Once upon a time, I decided that while I never really seem to “get” the books that are praised by critics (e.g., Jonathan Franzen’s Freedom; anything by Margaret Atwood) I should not give up on the effort. The universe apparently agreed with me because one day while picking up the mail, I found a copy of Cormac McCarthy’s The Road, laying there for the taking. So I did.
Considering this entire book is basically the story of a man and a boy walking along a road and starving to death, then finding food, then running out of food, then fending off zombie-like human-eating people, then getting lost, then almost starving again…well, considering all of that, I was mighty impressed. I know for sure that I could not make a story like this interesting to even my mother, and she is genetically contracted to like everything that I write. So kudos to Cormac. Furthermore, the writing was beautiful, and at times I felt like I was surrounded by the dark right alongside the man and his son and the offerings on the page mimicked the light that the man and his son tried to find to keep their spirits alive, along with their bodies. Seriously, it was that powerful. The story is punctuated by very brief bits of dialogue, often starting with questions of uncertainty coming from the boy, who is almost–but not really–comforted by his father’s words, whereupon the boy ends the conversation with “Okay” which is disconcerting, because you know the reason is that he doesn’t have anything else he can say. And then they go on, because they have no other option. They need to reach the end of the road.
It is my belief that Cormac McCarthy’s bleak, terrifying and despairing tale about the journey of a man and his son along a neverending road in post-apocalyptic Earth is really a tale about the trials and tribulations one goes through while trying to plan a wedding. Ok, no, not really…maybe? All I know is that while I’ve been reading this book that scared me so much that I could only read it during the day (the scary part being the ever-present possibility of the main character and his son being attacked by cannibals and roasted on a spit) I started to draw comparisons between the unknown road they were travelling on in order to reach the place they thought would offer salvation, and the journey I had just embarked upon to get to the place that would offer an end to planning things like flower arrangements and DJ’s. You can see the similiarities.
The book offers a real glimpse into what it means when people say “literary genius” that also happens to be a great read and leaves you satisfied but not in an obvious, expected way. As for me and my road, well let’s just say that it’s time for me and my guy to pitch a tent for the night and look at the map again. Maybe taking the back trail up the mountain is more my speed.
Once upon a time, many many years ago, my granny discovered a book called Outlander, by a then unknown author named Diana Gabaldon. It likely appealed to her because it was set in the Scottish Highlands, from whence she hailed, and was a story about love, time travel, and followed the adventures of a saucy English lady and a tall, red-headed Scot named Jamie Fraser. My granny passed on the love of these books to my mother and aunt and from there, my mother passed it on to me. The first time I tried to read the book I think I was too young (around 13) and didn’t have the patience or the foresight to see where it was going, or the ability to appreciate the fresh dialogue and realistic nature of the scenes the author was depicting.
A few years later I was in the airport, on my way to Paris for the first time on a highschool trip, and I was alone, my friends all having backed out last minute. I felt a little lonely and out of place with the rest of the group, to say the least. While perusing the shelves of the bookstore and novelty shop at the airport, I came upon Outlander and bought it, feeling comforted by its presence.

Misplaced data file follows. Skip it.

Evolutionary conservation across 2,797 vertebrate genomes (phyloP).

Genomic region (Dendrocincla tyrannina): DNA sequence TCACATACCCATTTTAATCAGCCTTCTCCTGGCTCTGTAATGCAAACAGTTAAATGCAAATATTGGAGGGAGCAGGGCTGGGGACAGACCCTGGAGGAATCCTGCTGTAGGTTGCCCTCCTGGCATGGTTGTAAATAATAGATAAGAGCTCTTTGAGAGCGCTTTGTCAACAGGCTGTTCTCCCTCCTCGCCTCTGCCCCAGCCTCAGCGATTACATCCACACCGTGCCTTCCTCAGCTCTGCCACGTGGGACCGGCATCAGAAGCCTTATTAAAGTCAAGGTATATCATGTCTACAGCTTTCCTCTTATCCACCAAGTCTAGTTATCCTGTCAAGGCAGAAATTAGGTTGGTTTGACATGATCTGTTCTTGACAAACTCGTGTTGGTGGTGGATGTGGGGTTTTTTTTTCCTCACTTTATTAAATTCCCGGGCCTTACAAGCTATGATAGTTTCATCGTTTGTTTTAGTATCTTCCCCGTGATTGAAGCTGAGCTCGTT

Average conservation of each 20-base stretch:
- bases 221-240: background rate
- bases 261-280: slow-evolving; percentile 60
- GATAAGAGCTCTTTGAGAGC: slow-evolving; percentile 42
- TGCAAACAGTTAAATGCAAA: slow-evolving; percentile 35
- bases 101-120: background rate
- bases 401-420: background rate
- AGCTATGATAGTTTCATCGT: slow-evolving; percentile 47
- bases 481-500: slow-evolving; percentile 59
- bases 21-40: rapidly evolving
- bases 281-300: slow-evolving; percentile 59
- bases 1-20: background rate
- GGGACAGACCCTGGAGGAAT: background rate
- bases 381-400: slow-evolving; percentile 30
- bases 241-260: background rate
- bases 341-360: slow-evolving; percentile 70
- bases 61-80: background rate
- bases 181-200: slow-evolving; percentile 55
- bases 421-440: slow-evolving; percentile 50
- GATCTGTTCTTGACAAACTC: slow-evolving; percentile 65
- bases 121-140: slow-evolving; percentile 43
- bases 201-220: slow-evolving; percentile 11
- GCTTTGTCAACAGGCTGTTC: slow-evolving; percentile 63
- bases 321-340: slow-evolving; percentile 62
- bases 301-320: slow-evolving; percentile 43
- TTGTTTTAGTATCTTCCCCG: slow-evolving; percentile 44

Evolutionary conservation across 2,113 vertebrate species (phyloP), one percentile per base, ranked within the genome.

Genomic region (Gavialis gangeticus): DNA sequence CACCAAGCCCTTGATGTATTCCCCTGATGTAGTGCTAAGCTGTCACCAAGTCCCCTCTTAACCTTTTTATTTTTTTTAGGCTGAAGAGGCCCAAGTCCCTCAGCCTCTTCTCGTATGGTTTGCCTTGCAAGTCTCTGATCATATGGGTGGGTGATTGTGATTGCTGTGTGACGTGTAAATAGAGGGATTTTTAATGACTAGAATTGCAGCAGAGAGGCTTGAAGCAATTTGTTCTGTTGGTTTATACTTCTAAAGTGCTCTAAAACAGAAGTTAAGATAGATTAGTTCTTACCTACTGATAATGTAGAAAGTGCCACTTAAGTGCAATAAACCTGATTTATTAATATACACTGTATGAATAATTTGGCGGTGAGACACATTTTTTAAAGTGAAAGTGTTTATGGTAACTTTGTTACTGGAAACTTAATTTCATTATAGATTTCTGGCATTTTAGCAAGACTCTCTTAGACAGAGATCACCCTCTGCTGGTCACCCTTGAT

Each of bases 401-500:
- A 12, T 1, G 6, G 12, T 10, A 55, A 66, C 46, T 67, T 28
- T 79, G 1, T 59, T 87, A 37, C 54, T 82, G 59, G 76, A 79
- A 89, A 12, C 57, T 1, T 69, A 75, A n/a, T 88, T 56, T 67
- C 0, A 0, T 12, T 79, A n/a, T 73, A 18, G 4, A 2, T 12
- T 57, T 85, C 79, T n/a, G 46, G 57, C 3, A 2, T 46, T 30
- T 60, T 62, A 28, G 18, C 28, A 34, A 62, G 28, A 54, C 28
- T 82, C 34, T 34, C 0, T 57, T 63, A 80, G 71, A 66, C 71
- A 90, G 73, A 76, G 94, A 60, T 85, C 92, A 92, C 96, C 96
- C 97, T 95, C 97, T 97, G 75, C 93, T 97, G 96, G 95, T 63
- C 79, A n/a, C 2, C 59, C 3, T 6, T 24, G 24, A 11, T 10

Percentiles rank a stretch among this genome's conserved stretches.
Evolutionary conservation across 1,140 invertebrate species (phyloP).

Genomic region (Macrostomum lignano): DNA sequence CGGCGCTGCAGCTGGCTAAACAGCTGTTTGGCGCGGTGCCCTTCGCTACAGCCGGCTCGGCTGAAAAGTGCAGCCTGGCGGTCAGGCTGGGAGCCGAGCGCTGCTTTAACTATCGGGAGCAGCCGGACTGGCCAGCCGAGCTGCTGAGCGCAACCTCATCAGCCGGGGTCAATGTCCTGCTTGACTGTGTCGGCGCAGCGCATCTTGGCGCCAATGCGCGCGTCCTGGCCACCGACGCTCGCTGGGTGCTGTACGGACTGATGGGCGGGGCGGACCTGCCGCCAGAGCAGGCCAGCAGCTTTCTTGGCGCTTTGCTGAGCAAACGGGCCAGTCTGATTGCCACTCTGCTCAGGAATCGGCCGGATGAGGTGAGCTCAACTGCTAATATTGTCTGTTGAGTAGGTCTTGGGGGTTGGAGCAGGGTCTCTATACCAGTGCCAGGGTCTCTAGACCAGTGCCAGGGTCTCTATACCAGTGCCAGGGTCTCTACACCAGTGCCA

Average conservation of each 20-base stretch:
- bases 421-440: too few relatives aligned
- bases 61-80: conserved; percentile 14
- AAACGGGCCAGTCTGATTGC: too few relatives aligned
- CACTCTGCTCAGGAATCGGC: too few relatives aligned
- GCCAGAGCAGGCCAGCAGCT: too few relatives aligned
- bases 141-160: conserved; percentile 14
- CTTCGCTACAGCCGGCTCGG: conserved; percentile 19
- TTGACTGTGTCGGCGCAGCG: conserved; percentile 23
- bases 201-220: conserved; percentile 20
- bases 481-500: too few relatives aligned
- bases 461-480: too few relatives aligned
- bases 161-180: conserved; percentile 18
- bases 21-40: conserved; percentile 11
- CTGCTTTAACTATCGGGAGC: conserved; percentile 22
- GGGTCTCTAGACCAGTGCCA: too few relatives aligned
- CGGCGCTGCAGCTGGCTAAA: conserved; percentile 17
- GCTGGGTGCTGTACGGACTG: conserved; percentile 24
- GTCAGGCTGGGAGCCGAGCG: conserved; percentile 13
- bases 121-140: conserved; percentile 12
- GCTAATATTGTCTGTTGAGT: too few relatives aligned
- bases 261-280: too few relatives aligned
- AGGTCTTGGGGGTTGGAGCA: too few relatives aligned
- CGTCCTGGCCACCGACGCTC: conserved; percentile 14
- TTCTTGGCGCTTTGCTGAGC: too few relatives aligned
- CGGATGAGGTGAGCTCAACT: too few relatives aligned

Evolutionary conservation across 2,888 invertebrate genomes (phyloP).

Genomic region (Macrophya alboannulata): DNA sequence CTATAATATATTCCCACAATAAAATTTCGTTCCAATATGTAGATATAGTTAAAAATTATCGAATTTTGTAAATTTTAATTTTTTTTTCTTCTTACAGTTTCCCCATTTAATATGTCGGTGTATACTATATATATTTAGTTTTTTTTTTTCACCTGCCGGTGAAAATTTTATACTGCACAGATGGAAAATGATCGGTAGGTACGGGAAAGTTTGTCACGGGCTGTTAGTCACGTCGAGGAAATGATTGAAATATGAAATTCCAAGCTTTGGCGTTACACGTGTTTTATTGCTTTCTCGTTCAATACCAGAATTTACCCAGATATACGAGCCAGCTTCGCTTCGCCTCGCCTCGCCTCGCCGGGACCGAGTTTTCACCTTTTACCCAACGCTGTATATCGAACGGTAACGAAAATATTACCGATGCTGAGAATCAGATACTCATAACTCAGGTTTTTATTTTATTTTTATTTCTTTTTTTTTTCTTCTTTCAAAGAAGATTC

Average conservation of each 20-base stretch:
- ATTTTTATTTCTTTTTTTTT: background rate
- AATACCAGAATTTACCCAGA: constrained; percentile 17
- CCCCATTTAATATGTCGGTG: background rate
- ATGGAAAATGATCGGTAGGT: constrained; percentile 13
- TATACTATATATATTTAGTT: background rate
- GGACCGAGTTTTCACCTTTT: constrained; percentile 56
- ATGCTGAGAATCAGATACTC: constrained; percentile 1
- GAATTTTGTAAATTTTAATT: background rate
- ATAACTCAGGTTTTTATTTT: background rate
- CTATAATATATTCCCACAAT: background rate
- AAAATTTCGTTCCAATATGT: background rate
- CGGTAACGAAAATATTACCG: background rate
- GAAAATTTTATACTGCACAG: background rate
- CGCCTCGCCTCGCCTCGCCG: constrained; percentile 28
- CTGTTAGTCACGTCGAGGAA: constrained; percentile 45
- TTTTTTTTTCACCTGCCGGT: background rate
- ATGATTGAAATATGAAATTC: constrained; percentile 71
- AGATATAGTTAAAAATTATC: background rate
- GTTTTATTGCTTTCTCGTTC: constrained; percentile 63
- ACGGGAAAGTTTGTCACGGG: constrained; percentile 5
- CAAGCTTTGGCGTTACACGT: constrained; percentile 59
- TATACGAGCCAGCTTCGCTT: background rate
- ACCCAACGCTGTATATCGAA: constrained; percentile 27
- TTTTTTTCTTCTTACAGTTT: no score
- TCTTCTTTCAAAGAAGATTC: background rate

I have read that book at least 10 times since then. It was the first book I had ever read that made me laugh out loud and also cry out loud. I would credit this book with being the thing that inspired me to want to become a writer, and to become a writer who wrote stories that were good and fun and made you feel like you were watching a movie in your head while reading them. I had a great aversion for most of the literary selections I had been introduced to up until that point, and still do, and this book gave me the confidence to want to become a writer who didn’t give a fig about creating a literary style and who just wanted to write a good story that meant something to someone.
I passed the news of Outlander on to my dear friend Andrea, who lives in London, who then passed it on to her friend Jess. They are now both obsessed and, like me, have had more than one dream about being whisked away on a horse by a big, red-headed Scottish rogue to live a simple, 18th century existence. While in hospital recovering from surgery, Andrea was reading the latest in the series and had a ten-minute gush fest with her nurse about the books (and Jamie).
(Below is what I suspect is an obsessed fan’s attempt to render a composite of Jamie. Eeks.)
By word of mouth in ways just like this, Diana Gabaldon’s Outlander series has caught on like wildfire and boasts a cult-like following. The most die-hard fans have very strong opinions about which actors should play Claire and Jamie if a movie is ever made (I vote for Eddie Redmayne as Jamie), and get quite testy when it takes Gabaldon more than a few years to pump out the next book in the series, which it often does.
For this reason, and I suspect also so that she has something to turn to when she’s stuck for plot thickeners, Gabaldon has created spin-offs of the Outlander series that feature Lord John Grey, the sympathetic, homosexual English lord who has a major thing for Jamie. But not until now has Jamie been so prominently featured in one of these off-shoots and I applaud her for giving us readers what we’re jonesing.